Channel decisions include:
  • direct selling versus using 1 or 2 or more intermediaries
    Manufacturer -> Consumer
    Manufacturer -> Retailer -> Consumer
    Manufacturer -> Wholesaler -> Retailer -> Consumer
    Manufacturer -> Distributor -> Wholesaler -> Retailer -> Consumer
  • analyze customers' desired service outputs (size, waiting time, spatial convenience, support etc.)
  • channel objectives and constraints (based on product characteristics, intermediaries, environment and competitors channels)
  • buyer behavior (consumer and channel)
  • buyer demographics
  • identify channel alternatives (exclusive (BMW) vs. selective (clothes lines) vs. intensive (orange juice))
  • competitors' channels
  • channel terms and responsibilities
  • Channel incentives (trade promotions etc.)
  • evaluate channel by economic, adaptive and control criteria
Direct to market =
  • Greater fixed cost
  • Greater effectiveness / control over contacts
  • Greater control over targeting
Indirect to market =
  • Greater variable cost
  • Less control / responsibility
  • Greater coverage
  • Knowledge of customer within channel
Issues in selecting channel partners:
  • What role do partner play?
  • What margin do we give?
  • Can / do they carry competing / complementary product, private labels
  • How do we incentivize
  • Do they pass on price cuts?
  • How do we control for cannibalization w/ other channels (direct)?
Lock-in to channel decisions
Channel decisions impact on other elements of the mix
Life cycle issues change channel strategy.
Early stage: Specialized channels
Growth stage: Alternative channels
Maturity stage: Mass channels
Early stage: high control, service and delivered price
Later stage: increasing conflict, range of providers, complexity of channel
Channel member relationships
Impact of trade promotions: distortion effects?
Zero sum Relationship w/ channel members?
Need to build symbiotic relationships with channel members.
Channel modification issues
Trends include vertical, horizontal and multi-channel conflict.
Internet has had significant impact re: building new channels and changing industries through disintermediation and information flow issues.
Legal and ethical issues:
  • Exclusive dealing
  • Exclusive territories
  • Tying agreements
  • Dealers' rights


Retailing includes all interactions w/ final customer
  • Store retailing (specialty, department stores, supermarkets, convenience, superstores, discount stores, warehouse stores, hypermarkets and catalog showrooms)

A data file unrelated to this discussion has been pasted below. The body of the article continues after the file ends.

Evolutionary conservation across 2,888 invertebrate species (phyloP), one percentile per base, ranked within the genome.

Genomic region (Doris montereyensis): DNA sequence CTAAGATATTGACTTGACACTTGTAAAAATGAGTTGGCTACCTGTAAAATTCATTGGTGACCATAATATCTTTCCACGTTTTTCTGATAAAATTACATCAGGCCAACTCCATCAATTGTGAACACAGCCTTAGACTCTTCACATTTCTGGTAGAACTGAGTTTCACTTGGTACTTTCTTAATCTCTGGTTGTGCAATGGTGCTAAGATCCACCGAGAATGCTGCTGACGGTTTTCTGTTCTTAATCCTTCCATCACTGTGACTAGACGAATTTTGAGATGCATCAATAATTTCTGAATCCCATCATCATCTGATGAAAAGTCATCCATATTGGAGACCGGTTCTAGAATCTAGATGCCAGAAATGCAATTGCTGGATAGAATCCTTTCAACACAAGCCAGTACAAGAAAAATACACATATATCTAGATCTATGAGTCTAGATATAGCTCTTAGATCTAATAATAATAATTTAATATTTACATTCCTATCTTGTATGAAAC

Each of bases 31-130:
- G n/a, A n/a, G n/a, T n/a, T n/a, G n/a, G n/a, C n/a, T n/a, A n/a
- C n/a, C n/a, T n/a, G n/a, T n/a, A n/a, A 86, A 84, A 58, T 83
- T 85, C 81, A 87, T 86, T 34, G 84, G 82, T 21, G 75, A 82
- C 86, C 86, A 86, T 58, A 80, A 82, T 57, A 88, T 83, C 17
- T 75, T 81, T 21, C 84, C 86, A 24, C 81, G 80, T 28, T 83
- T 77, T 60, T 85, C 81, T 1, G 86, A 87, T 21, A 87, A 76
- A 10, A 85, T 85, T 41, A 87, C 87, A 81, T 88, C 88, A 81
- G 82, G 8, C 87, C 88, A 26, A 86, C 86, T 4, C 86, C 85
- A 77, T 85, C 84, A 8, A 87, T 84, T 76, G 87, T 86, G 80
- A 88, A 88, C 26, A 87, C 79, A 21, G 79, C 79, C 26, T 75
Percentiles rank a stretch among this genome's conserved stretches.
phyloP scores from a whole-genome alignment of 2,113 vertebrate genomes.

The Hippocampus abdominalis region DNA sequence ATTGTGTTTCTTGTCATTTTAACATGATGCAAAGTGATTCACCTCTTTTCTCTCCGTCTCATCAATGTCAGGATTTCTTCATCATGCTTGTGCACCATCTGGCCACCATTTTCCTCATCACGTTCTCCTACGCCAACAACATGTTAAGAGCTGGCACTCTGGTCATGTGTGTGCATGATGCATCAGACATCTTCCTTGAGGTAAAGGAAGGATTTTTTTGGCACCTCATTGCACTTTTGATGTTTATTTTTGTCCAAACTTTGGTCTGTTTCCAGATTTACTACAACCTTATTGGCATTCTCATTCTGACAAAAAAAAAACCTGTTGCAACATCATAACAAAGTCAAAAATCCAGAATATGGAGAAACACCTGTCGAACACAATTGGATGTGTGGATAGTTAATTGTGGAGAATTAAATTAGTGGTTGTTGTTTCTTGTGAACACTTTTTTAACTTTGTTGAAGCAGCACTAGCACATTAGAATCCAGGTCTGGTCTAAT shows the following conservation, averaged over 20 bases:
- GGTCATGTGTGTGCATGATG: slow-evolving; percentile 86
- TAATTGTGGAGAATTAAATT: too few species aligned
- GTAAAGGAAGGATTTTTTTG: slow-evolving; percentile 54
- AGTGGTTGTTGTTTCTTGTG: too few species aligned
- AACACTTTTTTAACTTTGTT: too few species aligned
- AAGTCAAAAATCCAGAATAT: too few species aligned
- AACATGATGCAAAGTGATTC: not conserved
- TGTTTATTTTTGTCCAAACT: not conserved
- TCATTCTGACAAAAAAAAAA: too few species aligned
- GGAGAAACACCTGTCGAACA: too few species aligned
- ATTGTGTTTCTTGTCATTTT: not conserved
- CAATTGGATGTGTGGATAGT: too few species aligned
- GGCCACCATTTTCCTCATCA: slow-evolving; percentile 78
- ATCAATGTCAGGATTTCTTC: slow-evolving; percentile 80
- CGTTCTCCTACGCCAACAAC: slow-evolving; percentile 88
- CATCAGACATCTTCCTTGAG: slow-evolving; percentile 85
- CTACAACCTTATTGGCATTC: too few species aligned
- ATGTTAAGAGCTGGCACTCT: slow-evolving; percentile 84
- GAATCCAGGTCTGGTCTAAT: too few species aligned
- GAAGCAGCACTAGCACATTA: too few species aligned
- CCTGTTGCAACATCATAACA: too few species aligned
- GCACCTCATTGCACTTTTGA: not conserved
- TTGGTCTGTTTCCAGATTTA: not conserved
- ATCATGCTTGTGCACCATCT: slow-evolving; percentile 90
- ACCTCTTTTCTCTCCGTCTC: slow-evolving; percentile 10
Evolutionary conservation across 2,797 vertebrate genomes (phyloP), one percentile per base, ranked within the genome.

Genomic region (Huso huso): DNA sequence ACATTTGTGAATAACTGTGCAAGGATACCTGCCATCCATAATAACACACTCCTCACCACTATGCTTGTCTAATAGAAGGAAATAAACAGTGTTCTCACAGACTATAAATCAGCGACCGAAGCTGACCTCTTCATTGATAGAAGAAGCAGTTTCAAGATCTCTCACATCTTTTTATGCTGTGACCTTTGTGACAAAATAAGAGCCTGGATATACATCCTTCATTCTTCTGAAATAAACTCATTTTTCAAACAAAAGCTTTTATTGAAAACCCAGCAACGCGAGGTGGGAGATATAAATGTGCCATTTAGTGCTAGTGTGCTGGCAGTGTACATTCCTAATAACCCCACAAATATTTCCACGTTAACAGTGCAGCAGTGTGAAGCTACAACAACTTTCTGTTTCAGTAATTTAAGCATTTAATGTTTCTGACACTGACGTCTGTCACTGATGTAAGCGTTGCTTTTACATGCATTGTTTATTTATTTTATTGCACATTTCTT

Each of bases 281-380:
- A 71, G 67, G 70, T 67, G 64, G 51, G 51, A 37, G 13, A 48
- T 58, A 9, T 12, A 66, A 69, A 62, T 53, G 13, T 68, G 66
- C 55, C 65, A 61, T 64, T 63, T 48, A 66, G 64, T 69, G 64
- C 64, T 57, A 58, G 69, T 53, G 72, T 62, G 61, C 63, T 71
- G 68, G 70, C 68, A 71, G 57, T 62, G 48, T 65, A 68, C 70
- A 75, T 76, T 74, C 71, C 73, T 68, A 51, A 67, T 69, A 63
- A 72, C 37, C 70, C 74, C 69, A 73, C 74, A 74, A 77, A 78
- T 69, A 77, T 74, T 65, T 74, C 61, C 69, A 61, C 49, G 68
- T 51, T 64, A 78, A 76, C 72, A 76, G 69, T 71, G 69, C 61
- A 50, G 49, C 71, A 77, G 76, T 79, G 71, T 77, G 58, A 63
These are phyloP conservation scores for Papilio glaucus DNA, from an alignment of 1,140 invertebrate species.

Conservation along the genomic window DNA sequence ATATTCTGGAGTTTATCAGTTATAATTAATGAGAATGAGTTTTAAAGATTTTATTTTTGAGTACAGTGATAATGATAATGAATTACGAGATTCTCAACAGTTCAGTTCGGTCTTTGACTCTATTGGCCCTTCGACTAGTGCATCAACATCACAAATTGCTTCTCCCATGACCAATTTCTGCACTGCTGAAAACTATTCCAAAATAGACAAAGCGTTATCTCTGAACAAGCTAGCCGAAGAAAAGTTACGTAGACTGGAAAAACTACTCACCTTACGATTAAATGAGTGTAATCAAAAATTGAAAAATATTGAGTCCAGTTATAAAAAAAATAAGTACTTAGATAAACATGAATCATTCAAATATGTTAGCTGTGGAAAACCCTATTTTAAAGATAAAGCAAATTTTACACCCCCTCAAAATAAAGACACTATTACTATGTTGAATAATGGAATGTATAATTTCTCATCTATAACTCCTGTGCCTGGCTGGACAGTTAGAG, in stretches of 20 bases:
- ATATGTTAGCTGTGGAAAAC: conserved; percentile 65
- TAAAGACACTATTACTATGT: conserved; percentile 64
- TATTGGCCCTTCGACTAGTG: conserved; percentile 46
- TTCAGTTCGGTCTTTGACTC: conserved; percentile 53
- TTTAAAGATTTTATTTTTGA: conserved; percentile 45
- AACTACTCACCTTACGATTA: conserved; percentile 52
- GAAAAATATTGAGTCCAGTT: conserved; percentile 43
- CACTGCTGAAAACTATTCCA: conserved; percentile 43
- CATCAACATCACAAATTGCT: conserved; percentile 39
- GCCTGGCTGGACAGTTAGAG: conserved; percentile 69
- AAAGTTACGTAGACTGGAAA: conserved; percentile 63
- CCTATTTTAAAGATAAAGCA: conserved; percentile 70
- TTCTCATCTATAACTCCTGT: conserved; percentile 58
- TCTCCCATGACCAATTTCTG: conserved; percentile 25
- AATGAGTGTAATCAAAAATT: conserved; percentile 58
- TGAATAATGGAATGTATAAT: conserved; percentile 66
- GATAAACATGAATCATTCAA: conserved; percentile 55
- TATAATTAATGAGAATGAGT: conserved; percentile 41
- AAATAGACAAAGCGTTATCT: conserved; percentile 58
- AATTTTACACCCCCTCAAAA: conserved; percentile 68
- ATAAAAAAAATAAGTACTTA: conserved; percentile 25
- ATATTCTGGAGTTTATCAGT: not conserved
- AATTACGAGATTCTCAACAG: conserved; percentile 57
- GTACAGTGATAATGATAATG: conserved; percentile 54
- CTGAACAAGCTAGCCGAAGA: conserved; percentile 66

• Non-store retailing (direct selling, direct mail billing, catalogs, web, vending machines)
  • Retail organizations (corporate chains, voluntary chains / retailer cooperatives, consumer cooperatives, franchises, independents)
Retail life cycle
Wheel of retailing
Retail market planning:
  • target audiences
  • product: assortment and service
  • product: positioning (Kmart vs. Wal Mart and Target)
  • product: services and store atmospherics
  • product: symbiotic relationships
  • pricing
  • promotion
  • place
Retailing trends:
  • new forms
  • shortening life cycles
  • non store growth
  • intertype competition, polarity, category killers
  • one-stop shopping
  • global expansion
  • stores as meeting places


Wholesaling includes all interactions w/ intermediaries buying for resale or business use.
Functions include:
  • selling and promotion
  • buying and assortment-building
  • bulk-breaking
  • warehousing
  • transporting
  • financing
  • risk bearing
  • supplying market information
Wholesalers comprise four groups:
  • merchant wholesalers (take possession, full service vs. limited service)
  • agents and brokers (do not take possession, paid commission)
  • manufacturers' and retailers' branches
  • miscellaneous wholesalers (e.g. agricultural, bulk chemicals)
Increasing importance of logistics, and providing a system-wide approach at reducing costs.
Logistics decisions:
  • order processing (shorten order to remittance cycle)
  • warehousing
  • inventory
  • transportation (rail, air, trucks, waterways, and pipelines)
Interesting sites:
Discussion Topic: Impact of channel members creating a market for used product. Is this good or bad for the market, how does it impact the value of the new product?

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Marketing Strategy: Key Concepts 9

Direct and Online Marketing

An interactive system that creates a measurable response (variable cost versus fixed cost of marketing) and / or transaction.
Goal to develop relationships with customers.
Rapid growth rate.
  • catalog and direct mail sales growing about 7% annually (retail sales @ 3%)
  • internet growth rates (Cyberatlas is a great resource for the number)
Growth due to innovations in:
  • technology: databases (data mining and warehouses) / communication systems
  • toll-free telephone services
  • payment systems (credit cards and smart cards)
Provides continuity, better timing, testability and privacy. Can benefit both customers and business with highly targeted and efficient exchanges.
Database marketing to support direct marketing. Companies can use their databases to:
  • identify prospects
  • differentiate offers
  • cross sell products
  • build loyalty
  • reactivate customer purchases
Issues with direct marketing include:
  1. annoyance
  2. deception and fraud
  3. privacy
Major direct marketing channels:
  • Face-to-Face
  • Direct Mail (inc. voice-mail and e-mail, bills, fax)
  • Catalog Marketing (inc. CDs)
  • Telemarketing (use of computers / cell phones (contextual marketing)
  • TV (direct response advertising / infomercials / shopping channels)
  • Kiosks (and vending machines)
  • Online (permission based marketing)
Online marketing is the most recent evolution of direct marketing. This can create channel conflict.
E-Commerce Marketing